Had a wonderful time today pitching Fulbright Research and Teaching Scholarships to faculty at my alma mater New York University Tisch School of the Arts as a Fulbright Scholar Alumni Ambassador. I was happy to see such a huge turnout!
Tag: speaking appearance
What an amazing weekend at the annual Fulbright Association Conference representing Drexel University Westphal College of Media Arts & Design. I heard so many enlightening, troubling, thrilling, infuriating, and always educational talks, not the least of which was the keynote address by Ukranian Ambassador to the US Oksana Markarova.
Here are a few clicks from my own two talks.
Calcutta 1908: Apocalypse Now, a 50-minute talk with 10-minute Q&A:
And on the lighter side, a 10-minute account in the storytelling session about my horror at discovering my Kolkata flat was inhabited by numerous lizards, entitled Strange Love or: How I Learned to Stop Worrying and Love My Lizard Roommates:
The Fulbright Association conference schedule is live! Both of the talks I submitted were accepted, and I’ll be in attendance on behalf of Drexel University’s Westphal College of Media Arts & Design. One talk is a formal 60-minute lecture entitled “Calcutta 1908: Apocalypse Now.”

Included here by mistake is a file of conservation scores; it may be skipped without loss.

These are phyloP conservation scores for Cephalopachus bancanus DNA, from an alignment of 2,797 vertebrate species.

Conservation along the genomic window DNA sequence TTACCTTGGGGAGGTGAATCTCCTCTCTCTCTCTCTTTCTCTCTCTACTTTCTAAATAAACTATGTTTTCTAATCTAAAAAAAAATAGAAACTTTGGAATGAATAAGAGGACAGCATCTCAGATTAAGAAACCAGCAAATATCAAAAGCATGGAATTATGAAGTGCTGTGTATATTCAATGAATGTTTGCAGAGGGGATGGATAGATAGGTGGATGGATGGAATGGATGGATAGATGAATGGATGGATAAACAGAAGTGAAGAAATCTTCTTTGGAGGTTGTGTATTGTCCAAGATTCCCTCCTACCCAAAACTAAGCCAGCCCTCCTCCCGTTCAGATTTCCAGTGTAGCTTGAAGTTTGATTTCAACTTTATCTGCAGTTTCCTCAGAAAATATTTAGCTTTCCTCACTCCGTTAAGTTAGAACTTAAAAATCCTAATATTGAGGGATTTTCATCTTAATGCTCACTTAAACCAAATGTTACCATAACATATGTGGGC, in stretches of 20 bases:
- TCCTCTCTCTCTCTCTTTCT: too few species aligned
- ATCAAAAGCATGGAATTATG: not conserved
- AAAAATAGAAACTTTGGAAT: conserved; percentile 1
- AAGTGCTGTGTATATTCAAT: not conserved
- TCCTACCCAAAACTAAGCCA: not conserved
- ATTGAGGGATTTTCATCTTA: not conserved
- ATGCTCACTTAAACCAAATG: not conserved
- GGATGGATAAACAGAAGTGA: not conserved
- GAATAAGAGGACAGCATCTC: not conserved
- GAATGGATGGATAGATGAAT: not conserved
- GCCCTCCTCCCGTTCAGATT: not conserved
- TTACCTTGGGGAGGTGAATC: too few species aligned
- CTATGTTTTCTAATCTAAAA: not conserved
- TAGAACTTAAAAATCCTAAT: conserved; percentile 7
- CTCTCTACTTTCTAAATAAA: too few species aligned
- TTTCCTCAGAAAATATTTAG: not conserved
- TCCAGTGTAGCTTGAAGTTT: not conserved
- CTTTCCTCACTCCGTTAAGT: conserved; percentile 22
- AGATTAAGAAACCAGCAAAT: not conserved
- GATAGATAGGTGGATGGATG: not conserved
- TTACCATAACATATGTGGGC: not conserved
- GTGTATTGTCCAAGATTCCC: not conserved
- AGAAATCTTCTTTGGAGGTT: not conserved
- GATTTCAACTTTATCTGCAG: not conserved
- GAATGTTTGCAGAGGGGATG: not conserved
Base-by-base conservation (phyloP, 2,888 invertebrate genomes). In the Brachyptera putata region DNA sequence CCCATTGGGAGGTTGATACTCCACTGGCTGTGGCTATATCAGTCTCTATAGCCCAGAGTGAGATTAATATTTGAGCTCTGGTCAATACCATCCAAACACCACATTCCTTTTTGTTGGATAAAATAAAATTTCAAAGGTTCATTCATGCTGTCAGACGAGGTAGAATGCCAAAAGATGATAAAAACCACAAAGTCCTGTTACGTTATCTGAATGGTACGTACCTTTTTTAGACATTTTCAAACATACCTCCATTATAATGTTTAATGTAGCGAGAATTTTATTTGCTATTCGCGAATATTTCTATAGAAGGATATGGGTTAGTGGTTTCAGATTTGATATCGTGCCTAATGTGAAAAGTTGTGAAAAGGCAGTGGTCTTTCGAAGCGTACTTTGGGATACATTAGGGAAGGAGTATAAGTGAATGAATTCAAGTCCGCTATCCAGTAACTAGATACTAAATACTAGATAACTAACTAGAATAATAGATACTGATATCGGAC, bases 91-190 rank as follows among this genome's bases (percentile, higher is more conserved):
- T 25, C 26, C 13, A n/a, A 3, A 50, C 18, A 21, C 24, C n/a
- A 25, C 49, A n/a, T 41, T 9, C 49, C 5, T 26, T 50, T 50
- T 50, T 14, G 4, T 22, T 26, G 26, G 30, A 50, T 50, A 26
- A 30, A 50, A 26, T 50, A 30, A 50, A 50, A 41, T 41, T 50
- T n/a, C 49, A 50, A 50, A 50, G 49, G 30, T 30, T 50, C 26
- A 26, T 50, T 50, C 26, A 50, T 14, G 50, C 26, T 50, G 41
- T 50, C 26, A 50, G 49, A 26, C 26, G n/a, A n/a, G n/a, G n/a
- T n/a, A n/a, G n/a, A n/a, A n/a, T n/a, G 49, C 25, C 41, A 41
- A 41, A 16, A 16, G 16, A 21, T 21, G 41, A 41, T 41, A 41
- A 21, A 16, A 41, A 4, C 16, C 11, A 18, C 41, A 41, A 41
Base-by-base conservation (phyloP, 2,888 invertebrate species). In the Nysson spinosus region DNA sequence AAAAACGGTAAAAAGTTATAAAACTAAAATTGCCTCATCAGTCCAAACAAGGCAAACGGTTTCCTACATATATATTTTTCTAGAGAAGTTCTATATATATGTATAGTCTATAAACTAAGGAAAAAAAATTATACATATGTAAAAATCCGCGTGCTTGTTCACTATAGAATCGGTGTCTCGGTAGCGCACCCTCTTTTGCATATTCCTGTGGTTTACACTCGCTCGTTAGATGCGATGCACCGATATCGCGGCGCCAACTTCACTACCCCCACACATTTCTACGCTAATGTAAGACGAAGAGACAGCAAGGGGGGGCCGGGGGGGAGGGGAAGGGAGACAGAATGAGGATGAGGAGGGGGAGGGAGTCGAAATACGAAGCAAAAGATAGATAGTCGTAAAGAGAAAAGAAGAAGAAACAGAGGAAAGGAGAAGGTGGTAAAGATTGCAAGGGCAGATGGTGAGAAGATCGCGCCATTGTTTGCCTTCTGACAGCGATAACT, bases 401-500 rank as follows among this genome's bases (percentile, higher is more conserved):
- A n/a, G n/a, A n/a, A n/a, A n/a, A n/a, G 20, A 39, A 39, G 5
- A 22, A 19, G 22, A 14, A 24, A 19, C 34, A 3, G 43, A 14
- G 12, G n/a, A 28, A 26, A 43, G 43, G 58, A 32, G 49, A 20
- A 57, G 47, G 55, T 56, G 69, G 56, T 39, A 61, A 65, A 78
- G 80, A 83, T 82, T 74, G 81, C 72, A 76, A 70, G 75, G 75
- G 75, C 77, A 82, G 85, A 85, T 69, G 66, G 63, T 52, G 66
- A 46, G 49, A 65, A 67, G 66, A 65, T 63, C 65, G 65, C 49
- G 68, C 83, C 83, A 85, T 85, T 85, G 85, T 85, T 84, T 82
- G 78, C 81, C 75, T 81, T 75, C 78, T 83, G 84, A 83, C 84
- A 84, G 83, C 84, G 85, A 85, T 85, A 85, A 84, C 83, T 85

On the lighter side, the other is a 10-minute talk for a storytelling session entitled “Strange Love or: How I Learned to Stop Worrying and Love My Lizard Roommates” about my adventures living in a flat in Kolkata.
The abstract for the first talk:
In this unavoidably incendiary romp, Stanley uses news coverage and advertisements from Calcutta newspapers to give an account of daily life for Indians under a heavily militarized police state in the capital of British India. After pro-Independence plays and their songs were banned, and newspaper editors and activist public speakers imprisoned, Indians’ boycott of British goods grew in popularity until–the last straw–the legalization of public floggings of Indian minors. The situation reached its boiling point in 1908 with the bombings of white officials. The Raj responded with increased martial law and intentionally inflaming Hindu-Muslim disunity while keeping the people of England in the dark about what was being done in their name half a world away.